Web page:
[C-safe-secure-studygroup] [cip-dev] [SystemSafety] Critical systems Linux

Paul Sherwood paul.sherwood at codethink.co.uk
Tue Nov 20 18:58:05 GMT 2018

Now to attempt to answer the question...

On 2018-11-20 18:45, Paul Sherwood wrote:
>> The question is:-
>> As Linux is monolithic, already written  (with minimal 
>> requirements/design
>> docs) and not to any coding standard
>> How would the world go about making a Certifiable Linux?

>> Is it possible?

Some initiatives have already started down this road, for example 

But my personal perspective is

1) it may be the the certifications themselves are inappropriate. It's 
far from clear to me that the current standards are fit for purpose.

2) there are many cases of folks retrofitting documentation to support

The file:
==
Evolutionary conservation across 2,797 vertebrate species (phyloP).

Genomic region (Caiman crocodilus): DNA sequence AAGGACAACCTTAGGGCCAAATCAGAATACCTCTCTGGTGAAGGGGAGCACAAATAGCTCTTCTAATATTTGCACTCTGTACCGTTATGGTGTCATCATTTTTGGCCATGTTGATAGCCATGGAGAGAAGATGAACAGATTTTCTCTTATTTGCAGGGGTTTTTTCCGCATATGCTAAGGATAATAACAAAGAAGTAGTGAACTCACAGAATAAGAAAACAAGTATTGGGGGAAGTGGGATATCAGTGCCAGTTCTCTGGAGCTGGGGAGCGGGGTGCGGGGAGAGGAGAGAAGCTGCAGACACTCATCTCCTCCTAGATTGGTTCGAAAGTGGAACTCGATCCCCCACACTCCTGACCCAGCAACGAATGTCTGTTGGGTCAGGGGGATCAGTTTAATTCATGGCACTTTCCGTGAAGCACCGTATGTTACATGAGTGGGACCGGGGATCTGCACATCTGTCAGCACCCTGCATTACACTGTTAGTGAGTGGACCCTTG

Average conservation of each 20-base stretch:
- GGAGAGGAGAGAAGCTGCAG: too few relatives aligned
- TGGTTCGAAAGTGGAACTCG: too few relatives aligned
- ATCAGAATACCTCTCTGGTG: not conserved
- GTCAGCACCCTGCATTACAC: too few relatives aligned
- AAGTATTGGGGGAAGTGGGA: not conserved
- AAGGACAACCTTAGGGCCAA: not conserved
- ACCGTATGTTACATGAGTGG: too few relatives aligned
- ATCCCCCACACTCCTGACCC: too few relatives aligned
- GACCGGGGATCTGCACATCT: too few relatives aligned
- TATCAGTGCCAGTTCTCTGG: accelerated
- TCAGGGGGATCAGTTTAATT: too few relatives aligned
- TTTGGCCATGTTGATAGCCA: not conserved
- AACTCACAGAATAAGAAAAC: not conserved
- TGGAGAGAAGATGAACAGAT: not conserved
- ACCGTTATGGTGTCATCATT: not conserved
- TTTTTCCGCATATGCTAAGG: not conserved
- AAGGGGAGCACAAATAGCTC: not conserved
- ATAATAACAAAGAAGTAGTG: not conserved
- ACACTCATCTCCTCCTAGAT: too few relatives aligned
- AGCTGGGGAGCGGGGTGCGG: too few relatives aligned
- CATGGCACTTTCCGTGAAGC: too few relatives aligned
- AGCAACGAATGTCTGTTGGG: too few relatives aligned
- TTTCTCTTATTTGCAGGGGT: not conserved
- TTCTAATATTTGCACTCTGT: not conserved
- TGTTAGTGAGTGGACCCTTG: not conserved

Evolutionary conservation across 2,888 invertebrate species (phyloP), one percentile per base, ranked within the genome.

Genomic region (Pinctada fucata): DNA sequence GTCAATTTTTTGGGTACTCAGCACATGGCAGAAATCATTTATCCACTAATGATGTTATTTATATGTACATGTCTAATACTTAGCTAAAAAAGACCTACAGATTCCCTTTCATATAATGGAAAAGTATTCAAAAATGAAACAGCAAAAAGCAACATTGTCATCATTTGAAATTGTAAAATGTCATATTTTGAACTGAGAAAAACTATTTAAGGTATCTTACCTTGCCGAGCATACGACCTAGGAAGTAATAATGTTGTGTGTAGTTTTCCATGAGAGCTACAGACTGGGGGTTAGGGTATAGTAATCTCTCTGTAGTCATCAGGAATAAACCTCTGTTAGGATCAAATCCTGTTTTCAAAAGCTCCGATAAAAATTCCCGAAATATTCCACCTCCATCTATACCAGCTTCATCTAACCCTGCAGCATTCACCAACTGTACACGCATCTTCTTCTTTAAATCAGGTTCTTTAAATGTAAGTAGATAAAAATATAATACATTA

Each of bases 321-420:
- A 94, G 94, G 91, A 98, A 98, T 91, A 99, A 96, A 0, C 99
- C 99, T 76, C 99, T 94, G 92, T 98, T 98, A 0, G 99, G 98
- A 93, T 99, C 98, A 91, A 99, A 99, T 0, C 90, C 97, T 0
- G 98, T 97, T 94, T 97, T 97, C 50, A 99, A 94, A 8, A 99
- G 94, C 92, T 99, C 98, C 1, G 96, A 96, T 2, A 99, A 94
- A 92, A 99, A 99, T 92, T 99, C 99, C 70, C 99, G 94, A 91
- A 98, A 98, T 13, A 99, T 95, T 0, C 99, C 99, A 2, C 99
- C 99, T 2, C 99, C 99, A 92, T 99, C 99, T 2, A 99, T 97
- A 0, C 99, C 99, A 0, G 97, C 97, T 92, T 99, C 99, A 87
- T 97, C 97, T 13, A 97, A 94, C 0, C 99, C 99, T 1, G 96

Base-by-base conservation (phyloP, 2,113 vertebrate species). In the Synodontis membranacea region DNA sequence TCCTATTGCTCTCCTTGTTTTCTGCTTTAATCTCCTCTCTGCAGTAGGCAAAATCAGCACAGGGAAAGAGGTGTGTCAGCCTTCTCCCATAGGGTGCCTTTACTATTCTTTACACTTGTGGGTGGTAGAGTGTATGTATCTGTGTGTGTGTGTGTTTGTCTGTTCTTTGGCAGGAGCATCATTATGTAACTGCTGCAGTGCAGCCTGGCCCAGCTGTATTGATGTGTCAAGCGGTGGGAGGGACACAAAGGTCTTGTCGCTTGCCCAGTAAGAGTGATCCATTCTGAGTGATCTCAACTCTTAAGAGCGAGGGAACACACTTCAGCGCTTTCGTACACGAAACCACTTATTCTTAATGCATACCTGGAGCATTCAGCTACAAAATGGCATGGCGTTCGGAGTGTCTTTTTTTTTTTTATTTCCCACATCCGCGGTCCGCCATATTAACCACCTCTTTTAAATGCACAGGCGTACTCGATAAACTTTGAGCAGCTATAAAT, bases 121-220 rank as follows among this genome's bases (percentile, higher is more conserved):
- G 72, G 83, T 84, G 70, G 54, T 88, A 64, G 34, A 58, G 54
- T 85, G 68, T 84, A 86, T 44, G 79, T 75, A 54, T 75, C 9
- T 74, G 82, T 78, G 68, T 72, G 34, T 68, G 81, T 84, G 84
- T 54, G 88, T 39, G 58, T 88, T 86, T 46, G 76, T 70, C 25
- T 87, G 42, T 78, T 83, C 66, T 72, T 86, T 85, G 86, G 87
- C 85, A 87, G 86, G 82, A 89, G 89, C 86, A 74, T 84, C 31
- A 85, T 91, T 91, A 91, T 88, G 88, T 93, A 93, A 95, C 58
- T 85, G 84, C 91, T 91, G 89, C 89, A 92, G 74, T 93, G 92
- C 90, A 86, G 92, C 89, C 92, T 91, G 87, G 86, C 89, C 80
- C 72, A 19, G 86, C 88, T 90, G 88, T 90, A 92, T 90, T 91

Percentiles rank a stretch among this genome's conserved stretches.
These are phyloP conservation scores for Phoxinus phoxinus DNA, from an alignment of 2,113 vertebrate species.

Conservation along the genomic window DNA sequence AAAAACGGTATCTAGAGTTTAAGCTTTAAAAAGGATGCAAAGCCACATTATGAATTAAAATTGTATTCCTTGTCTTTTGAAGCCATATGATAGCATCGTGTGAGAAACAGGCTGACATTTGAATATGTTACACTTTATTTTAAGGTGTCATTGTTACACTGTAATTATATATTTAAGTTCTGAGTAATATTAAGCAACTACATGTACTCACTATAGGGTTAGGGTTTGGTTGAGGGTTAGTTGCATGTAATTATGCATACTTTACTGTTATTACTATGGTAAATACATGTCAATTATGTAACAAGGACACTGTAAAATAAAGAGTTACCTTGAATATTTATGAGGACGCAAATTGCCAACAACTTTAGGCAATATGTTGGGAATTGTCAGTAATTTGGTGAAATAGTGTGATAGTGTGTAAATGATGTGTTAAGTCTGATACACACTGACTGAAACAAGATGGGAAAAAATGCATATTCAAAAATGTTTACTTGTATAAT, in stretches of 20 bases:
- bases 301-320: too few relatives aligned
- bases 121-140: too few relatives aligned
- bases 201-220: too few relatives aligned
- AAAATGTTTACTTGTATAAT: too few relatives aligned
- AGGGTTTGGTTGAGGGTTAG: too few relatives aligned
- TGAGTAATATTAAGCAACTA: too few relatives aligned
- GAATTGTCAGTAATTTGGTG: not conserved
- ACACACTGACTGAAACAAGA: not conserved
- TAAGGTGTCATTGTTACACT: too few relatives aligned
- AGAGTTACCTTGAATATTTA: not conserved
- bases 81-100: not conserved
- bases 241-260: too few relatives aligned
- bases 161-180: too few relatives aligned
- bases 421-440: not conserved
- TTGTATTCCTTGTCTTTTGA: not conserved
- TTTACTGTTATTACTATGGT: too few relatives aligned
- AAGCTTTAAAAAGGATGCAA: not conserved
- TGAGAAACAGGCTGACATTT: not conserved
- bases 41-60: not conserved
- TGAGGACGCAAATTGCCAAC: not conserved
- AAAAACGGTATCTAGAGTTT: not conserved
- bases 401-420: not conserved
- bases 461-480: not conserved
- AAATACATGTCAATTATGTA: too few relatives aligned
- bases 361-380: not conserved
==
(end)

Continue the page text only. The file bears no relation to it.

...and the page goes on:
compliance with standards, so perhaps that would be a feasible thing to 
attempt (although there is far too much code in the Linux kernel and 
associated FOSS tooling and userland components to make this something 
which could be achieved in a short time)

3) if we could establish justifiable concrete improvements to make in 
Linux (and the tools, and the userland), we could hope to persuade the 
upstreams to make them, or accept our patches.

4) we could construct new software to meet the ABI commitments of Linux 
(and other components) while adhering to some specific standards and/or 
processes, but I'm unconvinced this could be achieved in a 
time/cost-effective way.

>> And the question I asked: why do it at all when there are plenty of 
>> other
>> POSIX Compliant RTOS and OS out there that have full Safety 
>> Certification to
>> 61508 SIL3 and  Do178  etc.?

My understanding is that existing certified RTOS/OS tend to be 
microkernels with limited functionality, limited hardware support, and 
performance limitations for some usecases. I'd be happy to be wrong, and 
no-doubt advocates of some of those technologies can explain the reality 
by return.


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